A namespace lets you organize code into areas of related functionality by enabling you to attach a name to a grouping of program elements.
If you want to put code in a namespace, the first declaration in the file must declare the namespace. The contents of the entire file then become part of the namespace.
Namespaces cannot directly contain values and functions. Instead, values and functions must be included in modules, and modules are included in namespaces. Namespaces can contain types, modules.
Namespaces can be declared explicitly with the namespace keyword, or implicitly when declaring a module. To declare a namespace explicitly, use the namespace keyword followed by the namespace name. The following example shows a code file that declares a namespace Widgets with a type and a module included in that namespace.
namespace Widgets type MyWidget1 = member this.WidgetName = "Widget1" module WidgetsModule = let widgetName = "Widget2"
If the entire contents of the file are in one module, you can also declare namespaces implicitly by using the
module keyword and providing the new namespace name in the fully qualified module name. The following example shows a code file that declares a namespace
Widgets and a module
WidgetsModule, which contains a function.
module Widgets.WidgetModule let widgetFunction x y = printfn "%A %A" x y
The following code is equivalent to the preceding code, but the module is a local module declaration. In that case, the namespace must appear on its own line.
namespace Widgets module WidgetModule = let widgetFunction x y = printfn "%A %A" x y
If more than one module is required in the same file in one or more namespaces, you must use local module declarations. When you use local module declarations, you cannot use the qualified namespace in the module declarations. The following code shows a file that has a namespace declaration and two local module declarations. In this case, the modules are contained directly in the namespace; there is no implicitly created module that has the same name as the file. Any other code in the file, such as a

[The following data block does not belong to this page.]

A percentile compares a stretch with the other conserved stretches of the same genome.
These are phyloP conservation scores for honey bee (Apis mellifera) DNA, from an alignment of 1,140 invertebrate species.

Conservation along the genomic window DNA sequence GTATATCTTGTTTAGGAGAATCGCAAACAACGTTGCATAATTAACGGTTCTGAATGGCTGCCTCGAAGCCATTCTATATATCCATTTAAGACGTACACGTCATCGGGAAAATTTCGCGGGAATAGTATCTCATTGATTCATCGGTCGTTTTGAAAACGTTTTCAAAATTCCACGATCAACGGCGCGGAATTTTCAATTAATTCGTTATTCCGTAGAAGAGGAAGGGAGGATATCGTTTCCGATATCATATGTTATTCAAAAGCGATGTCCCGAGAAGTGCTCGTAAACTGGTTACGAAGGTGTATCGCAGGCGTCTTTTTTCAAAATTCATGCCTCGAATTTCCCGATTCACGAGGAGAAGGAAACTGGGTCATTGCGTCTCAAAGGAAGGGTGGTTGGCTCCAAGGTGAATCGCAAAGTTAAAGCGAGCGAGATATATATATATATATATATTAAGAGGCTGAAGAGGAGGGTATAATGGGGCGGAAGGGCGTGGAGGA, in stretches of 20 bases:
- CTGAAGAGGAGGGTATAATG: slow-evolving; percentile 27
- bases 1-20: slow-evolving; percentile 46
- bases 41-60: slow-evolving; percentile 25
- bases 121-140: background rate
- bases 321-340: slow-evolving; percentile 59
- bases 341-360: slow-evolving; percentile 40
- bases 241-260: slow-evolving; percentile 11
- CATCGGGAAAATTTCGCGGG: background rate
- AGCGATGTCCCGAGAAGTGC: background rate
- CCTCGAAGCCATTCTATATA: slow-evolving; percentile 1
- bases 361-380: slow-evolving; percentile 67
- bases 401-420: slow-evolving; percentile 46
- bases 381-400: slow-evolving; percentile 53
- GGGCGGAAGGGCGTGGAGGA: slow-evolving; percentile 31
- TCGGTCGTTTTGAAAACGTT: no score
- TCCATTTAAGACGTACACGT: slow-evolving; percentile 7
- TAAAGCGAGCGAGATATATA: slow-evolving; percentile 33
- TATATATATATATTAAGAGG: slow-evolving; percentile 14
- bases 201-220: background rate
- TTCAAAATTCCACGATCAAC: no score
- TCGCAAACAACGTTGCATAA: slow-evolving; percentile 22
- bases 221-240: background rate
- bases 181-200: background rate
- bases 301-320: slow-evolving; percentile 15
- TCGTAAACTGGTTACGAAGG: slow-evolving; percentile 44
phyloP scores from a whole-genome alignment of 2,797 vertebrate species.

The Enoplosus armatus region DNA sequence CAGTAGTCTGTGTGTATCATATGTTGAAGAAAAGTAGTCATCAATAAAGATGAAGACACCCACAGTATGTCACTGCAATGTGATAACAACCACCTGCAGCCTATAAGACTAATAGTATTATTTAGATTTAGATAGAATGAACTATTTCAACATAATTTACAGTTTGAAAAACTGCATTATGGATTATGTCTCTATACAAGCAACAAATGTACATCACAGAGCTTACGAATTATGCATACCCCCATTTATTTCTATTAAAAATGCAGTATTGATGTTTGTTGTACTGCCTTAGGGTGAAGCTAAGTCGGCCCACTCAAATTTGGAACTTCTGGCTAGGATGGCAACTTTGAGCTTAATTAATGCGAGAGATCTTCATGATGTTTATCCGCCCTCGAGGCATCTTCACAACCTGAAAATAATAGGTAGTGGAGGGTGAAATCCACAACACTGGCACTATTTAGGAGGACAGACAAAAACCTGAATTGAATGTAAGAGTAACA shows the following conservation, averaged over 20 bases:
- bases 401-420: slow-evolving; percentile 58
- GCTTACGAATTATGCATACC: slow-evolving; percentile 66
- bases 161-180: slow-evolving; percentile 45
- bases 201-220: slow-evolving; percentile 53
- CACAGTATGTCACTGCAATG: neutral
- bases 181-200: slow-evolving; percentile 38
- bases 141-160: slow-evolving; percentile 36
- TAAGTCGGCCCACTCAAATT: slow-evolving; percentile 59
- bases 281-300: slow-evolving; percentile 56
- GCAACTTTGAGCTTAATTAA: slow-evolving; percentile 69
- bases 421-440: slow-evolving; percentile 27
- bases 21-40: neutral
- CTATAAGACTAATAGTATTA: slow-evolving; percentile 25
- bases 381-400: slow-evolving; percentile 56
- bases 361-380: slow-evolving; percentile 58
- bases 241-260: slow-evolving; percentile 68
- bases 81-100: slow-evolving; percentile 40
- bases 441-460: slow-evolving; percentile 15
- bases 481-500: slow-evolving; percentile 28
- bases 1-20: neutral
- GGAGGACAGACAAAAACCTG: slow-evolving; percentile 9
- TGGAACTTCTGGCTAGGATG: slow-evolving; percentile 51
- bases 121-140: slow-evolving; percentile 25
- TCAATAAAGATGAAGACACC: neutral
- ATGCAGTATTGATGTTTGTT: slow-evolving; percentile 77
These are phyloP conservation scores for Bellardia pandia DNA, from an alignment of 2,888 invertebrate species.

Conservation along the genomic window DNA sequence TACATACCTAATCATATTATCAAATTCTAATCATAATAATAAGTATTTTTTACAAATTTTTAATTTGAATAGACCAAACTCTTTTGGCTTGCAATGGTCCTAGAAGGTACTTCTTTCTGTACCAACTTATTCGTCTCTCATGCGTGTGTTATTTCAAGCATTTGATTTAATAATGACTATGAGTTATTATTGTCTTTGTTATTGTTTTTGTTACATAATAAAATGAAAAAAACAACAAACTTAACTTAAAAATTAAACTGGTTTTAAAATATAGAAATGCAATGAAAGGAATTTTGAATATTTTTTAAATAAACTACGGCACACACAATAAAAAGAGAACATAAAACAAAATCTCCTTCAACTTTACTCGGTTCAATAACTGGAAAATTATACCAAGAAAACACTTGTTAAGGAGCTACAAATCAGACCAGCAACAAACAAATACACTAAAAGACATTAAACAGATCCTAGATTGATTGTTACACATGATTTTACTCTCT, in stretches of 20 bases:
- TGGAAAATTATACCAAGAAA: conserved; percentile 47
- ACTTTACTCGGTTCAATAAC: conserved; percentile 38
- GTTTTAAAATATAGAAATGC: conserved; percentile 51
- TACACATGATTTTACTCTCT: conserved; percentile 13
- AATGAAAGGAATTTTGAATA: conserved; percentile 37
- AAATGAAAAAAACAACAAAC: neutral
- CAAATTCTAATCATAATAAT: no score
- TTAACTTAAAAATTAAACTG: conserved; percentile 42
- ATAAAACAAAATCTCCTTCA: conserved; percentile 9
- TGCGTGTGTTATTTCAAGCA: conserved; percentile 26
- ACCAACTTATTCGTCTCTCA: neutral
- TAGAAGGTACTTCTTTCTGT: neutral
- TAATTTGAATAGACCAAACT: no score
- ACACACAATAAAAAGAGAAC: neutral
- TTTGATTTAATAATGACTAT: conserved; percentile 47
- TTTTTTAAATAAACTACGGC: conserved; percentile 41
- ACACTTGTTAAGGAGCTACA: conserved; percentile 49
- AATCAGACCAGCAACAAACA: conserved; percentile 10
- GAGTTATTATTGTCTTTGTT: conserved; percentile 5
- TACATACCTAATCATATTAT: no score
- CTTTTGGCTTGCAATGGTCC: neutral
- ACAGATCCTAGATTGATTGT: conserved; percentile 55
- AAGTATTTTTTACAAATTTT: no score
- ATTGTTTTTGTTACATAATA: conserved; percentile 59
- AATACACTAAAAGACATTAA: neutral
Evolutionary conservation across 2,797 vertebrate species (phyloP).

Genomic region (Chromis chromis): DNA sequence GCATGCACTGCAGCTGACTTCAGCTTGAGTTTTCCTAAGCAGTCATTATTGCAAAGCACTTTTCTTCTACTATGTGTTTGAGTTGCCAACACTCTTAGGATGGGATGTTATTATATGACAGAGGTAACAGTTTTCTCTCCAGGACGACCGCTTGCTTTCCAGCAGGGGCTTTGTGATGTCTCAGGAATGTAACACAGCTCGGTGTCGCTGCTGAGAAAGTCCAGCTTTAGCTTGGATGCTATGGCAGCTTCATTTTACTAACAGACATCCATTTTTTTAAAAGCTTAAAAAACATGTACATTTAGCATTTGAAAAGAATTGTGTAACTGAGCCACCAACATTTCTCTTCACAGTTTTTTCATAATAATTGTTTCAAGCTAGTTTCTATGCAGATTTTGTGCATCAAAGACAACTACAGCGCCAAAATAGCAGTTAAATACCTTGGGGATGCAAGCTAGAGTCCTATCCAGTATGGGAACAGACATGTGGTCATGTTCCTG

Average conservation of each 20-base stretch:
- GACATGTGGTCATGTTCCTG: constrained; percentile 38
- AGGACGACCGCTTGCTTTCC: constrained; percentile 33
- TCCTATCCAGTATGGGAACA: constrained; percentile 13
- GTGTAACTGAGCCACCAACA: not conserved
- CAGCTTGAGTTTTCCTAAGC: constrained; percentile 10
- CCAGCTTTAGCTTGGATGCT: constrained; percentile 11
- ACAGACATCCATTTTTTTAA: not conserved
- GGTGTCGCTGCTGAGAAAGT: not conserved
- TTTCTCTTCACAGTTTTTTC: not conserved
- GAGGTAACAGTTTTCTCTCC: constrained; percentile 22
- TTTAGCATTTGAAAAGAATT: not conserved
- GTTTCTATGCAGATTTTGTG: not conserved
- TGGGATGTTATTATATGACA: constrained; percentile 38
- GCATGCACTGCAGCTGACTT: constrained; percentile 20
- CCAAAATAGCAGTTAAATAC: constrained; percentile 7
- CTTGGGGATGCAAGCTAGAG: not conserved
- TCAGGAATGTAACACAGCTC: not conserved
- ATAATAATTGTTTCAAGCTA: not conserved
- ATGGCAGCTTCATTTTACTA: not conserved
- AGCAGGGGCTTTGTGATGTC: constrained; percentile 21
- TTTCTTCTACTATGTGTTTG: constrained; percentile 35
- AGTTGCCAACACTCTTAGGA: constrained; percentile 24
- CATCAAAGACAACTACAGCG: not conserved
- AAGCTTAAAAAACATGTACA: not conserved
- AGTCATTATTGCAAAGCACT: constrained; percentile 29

do binding, is in the namespace but not in the inner modules, so you need to qualify the module member
widgetFunction by using the module name.
namespace Widgets module WidgetModule1 = let widgetFunction x y = printfn "Module1 %A %A" x y module WidgetModule2 = let widgetFunction x y = printfn "Module2 %A %A" x y module useWidgets = do WidgetModule1.widgetFunction 10 20 WidgetModule2.widgetFunction 5 6
The output of this example is as follows.
Module1 10 20 Module2 5 6
For more information, see Modules.
When you create a nested namespace, you must fully qualify it. Otherwise, you create a new top-level namespace. Indentation is ignored in namespace declarations.
The following example shows how to declare a nested namespace.
namespace Outer // Full name: Outer.MyClass type MyClass() = member this.X(x) = x + 1 // Fully qualify any nested namespaces. namespace Outer.Inner // Full name: Outer.Inner.MyClass type MyClass() = member this.Prop1 = "X"
Namespaces in Files and Assemblies
Namespaces can span multiple files in a single project or compilation. The term namespace fragment describes the part of a namespace that is included in one file. Namespaces can also span multiple assemblies. For example, the
System namespace includes the whole .NET Framework, which spans many assemblies and contains many nested namespaces.
You use the predefined namespace
global to put names in the .NET top-level namespace.
namespace global type SomeType() = member this.SomeMember = 0
You can also use global to reference the top-level .NET namespace, for example, to resolve name conflicts with other namespaces.